Inside the wave of disruption sweeping Nigeria’s sluggish insurance industry

“Nigerians are very poor,” said a financial consultant who spoke to TechCabal on conditions of anonymity. People are struggling and living off their daily bread, he explained. “People with low income cannot afford to subscribe to insurance services.”

At least 30.8% of Nigerian adults say they cannot obtain insurance services because of economic constraints, according to a study by EFiNA. 15% of them say they can’t afford it, while 14.9% say they have nothing to insure.

“The income level in the system affects the adoption of insurance products,” explains Olusi. “It is easy for you to buy insurance if you have money,” he shared. “But if one doesn’t have money it is difficult to convince them to buy insurance for a risk that may not happen.”

People with low income will always look for alternatives to expensive essential needs. If they can’t find one, they’ll develop rational explanations for why they don’t need the product in the first place.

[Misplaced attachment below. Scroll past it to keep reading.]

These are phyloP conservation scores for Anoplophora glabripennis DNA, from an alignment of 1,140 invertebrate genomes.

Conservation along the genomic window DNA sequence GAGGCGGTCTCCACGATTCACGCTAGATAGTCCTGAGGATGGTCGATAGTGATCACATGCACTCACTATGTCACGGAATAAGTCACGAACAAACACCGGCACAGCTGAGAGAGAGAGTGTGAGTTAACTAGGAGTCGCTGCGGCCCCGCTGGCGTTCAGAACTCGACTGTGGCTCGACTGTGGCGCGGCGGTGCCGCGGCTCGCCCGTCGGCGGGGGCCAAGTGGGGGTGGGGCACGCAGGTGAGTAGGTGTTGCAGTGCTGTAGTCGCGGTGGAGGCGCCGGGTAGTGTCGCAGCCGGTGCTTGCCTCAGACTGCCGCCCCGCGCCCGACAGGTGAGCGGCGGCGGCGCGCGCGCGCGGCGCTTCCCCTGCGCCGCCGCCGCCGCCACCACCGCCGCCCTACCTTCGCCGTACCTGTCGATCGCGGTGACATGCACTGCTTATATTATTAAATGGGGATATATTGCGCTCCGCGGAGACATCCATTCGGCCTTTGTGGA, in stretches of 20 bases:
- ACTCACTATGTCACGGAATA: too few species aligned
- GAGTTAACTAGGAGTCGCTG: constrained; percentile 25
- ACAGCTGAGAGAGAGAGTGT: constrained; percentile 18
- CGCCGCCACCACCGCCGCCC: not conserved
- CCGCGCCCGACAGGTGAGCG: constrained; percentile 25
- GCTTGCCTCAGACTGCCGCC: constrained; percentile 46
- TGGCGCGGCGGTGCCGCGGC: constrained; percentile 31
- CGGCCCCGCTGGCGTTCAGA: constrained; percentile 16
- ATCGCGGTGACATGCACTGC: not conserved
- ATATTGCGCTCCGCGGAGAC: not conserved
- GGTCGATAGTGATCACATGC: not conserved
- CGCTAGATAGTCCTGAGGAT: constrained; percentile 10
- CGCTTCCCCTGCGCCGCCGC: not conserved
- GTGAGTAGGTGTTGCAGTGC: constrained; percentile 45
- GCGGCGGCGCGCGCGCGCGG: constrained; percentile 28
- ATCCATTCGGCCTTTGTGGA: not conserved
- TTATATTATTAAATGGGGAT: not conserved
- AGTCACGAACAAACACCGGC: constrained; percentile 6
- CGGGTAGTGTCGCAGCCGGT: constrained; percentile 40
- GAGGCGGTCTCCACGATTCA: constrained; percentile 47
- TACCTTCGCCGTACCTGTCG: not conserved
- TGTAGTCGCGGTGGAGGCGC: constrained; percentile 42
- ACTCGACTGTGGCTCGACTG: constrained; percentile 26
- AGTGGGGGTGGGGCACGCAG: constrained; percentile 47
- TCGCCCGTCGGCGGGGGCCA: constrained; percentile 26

Olusi explained that for people who can’t afford the service their first reaction when insurance products are offered to them is to turn them down; hoping the event the insurance covers never happens.

In a religiously charged, if not superstitious, low-income country like Nigeria, this is the reality. People pray against bad things and hope God prevents evil things from coming their way. Insurance recognises that bad things do happen but can be recovered from; hence the need to insure against them to reduce future costs. But this is at odds with the sentiments of the average Nigerian.

For instance, motor insurance is coverage against accidents; recognising that motor accidents can happen. Meanwhile, many Nigerians fervently pray against accidents. So willingly obtaining motor insurance is a lack of faith in God’s power to protect, many believe.